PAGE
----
Most live albums are, to put it mildly, garbage. Second only to best-of compilations on the list of catalog-padding crimes against consumers, the official concert recording has devolved horribly over the last 35 to 40 years, tumbling from an occasionally exciting glimpse into an artist's authentic self down into the depths of glossy, contract-fulfilling hooey that does little more than fill completist fans in on what their favorite act sounds like with added overdubs and crowd noise.

All of this is to begin to explain that 'Live at Whelans,' the debut international full-length effort from singer-songwriter Gavin James, is an intriguing rub against the grain in a few ways -- the first of which is not only that it's a live album, but one recorded without a band. For the duration of the 12-song set, it's just James, a guitar, his audience, and his songs.

I thought the best I could do would be to release what I've been doing.

"I've been gigging in Ireland for so many years, I thought the best I could do would be to release what I've been doing," James shrugged when Diffuser asked about the rationale behind starting out with a live LP. "And when something is fully produced, there's more room for critique. I don't really mind if people critique the live album," he laughed, "'Cause ... it's live."

'Whelans' isn't just stripped down in terms of James' stage show, either. While it would be dishonest to call it a lo-fi recording, it's obvious that it hasn't been tinkered with much; on certain tracks, amplifier hum buzzes in the background, and during other moments, you can hear bits of the stray ambient noise that most artists try to bleach out of the final product.

"We took it straight to the studio and didn't f--k with it at all," says James. "We left the crowd in it, we left everything in it. We had one mic on the guitar, so when my strap squeaks, you can hear that, too."

And when James says "we left the crowd in it," he isn't just pointing out the obvious. For listeners unfamiliar with his previous efforts -- which include 'Say Hello,' an EP that went to No. 1 on the Irish charts -- hearing the 'Live at Whelans' audience sing along or break into applause when they recognize a song's intro is a little like walking in on a boisterous, inclusive party partway through. The affection between James and his fans is obvious, and infectious.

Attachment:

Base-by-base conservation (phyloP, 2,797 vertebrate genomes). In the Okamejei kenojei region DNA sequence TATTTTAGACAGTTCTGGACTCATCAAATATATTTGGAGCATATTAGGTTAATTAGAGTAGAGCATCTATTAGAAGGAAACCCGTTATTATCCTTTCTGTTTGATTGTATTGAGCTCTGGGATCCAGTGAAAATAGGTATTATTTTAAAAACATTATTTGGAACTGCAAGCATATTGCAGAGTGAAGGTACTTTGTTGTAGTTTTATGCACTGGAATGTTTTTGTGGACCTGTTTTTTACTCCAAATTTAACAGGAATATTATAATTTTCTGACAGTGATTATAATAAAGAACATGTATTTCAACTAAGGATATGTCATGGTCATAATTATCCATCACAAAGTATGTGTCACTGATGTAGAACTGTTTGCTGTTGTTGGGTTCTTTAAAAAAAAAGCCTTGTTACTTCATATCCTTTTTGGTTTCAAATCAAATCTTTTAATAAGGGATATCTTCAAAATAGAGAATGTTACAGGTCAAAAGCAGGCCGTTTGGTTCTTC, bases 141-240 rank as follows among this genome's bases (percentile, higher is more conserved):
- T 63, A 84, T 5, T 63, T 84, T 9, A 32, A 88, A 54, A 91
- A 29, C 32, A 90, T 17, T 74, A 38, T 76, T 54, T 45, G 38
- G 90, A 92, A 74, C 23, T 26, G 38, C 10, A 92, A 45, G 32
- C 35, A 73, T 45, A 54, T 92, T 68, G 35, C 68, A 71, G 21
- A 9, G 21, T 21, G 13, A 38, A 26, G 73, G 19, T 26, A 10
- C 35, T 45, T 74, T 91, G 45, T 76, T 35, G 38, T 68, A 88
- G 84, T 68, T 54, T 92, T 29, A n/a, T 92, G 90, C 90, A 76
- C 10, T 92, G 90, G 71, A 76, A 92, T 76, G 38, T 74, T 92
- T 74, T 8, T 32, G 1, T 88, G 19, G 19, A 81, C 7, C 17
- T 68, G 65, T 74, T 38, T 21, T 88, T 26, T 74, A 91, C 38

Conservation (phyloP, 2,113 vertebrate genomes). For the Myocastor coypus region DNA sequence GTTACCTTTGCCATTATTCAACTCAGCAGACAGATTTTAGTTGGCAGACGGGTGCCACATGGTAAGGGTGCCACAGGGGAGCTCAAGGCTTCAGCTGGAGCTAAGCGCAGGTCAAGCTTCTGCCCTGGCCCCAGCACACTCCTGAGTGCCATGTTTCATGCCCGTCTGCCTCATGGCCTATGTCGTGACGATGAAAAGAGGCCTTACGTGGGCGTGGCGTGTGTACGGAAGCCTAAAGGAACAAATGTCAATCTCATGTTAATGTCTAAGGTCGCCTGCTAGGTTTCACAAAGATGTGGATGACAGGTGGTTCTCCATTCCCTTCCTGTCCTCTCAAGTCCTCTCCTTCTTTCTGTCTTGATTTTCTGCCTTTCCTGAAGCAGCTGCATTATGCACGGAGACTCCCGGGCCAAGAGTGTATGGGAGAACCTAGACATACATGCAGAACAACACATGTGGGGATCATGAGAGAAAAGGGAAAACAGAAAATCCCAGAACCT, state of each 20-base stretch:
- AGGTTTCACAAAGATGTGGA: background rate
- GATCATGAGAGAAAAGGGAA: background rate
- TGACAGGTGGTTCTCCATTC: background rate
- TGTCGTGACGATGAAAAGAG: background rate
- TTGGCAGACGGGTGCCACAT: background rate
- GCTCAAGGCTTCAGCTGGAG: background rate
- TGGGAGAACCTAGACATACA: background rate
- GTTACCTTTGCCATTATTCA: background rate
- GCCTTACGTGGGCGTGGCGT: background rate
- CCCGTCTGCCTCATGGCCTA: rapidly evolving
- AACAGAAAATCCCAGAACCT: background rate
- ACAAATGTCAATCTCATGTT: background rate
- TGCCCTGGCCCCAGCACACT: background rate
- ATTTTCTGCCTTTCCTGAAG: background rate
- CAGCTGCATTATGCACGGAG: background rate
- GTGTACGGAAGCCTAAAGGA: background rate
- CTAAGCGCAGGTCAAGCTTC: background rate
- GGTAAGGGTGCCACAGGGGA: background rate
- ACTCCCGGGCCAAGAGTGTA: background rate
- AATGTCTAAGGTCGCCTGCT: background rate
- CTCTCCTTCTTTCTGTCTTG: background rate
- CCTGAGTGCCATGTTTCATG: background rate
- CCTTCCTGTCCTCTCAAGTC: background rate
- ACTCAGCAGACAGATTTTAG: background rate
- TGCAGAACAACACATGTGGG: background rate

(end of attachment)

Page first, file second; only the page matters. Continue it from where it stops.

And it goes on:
"The Irish crowds are always right there," James muses when asked why he chose this venue, and this show, for the album. "When it's a quiet song, there isn't a peep, but when there's any chance of singing along, they really let you have it."

It's those songs that represent the other significant way 'Whelans' is unfashionable: Blessed with a gorgeous voice and a gift for hummable melodies, James is also a purveyor of deeply romantic, thoroughly open-hearted tunes; as he says in 'Say Hello,' "sincerity is all I'm thinking of." It's very easy to be cynical about this kind of music, or to dismiss it as adult contemporary pap, but 'Live at Whelans' wins you over -- partly because, unlike a number of his fellow balladeers, James doesn't need a lot of (or any) production to get his message across.

I just write about what I've been doing the last four years, and who I've met, and what I've been going through.

"There are so many songs about a bloke with a broken heart, s--t like that," he agrees. "But pretty much, I just write about what I've been doing the last four years, and who I've met, and what I've been going through and that stuff." Looking back over his evolution from cover-singing busker to songwriter, he sums it all up simply: "I'd been playing other people's songs, and eventually I started writing my own stuff, and people started saying, 'Oh, do that song.'"

That makes an awful lot of unglamorous work sound like something that passed by in a cheerful 30-second montage, but that's actually how it probably feels for James these days. When he spoke with us, he was in the midst of his first publicity junket in New York City, and clearly still buzzing on the first flush of his leap from Irish sensation to new U.S. artist -- a transition that's being aided by his recent signing with Capitol Records, whose new chairman, Steve Barnett, is clearly on a mission to revitalize his label's long-flagging fortunes.

"They just came on board, and they're nice dudes," James chuckles. "It's great. We're recording an album, working in London with Cam Blackwood, who produced the George Ezra stuff. I think I'm 50-percent of the way into that. I think we're looking at a September release, and before that, we'll have some EPs or singles and stuff. Videos, and all that. It's gonna be fun."

In the meantime, Capitol is rolling out the red carpet for 'Live at Whelans' -- and if its live setting and lack of polish probably preclude it from achieving the same level of sales success as the label's other recent overseas signing, Sam Smith, it still represents an addictive first tug in what promises to be a lengthy assault on listeners' heartstrings.

"It's mad," James laughs when talking about his current run of showcase dates, which took him from New York to Los Angeles before sending him back across the Atlantic for another leg of shows in the U.K. and Europe. "We're doing something on top of the Capitol building. I'm super ginger, super Irish, super pale -- close as you can put me to the sun ever in L.A. I'm going to have to do like a 10-minute set and then run into a cold river."

Gavin James' 'Live at Whelans' is out now. You can order the digital edition of the record at this location.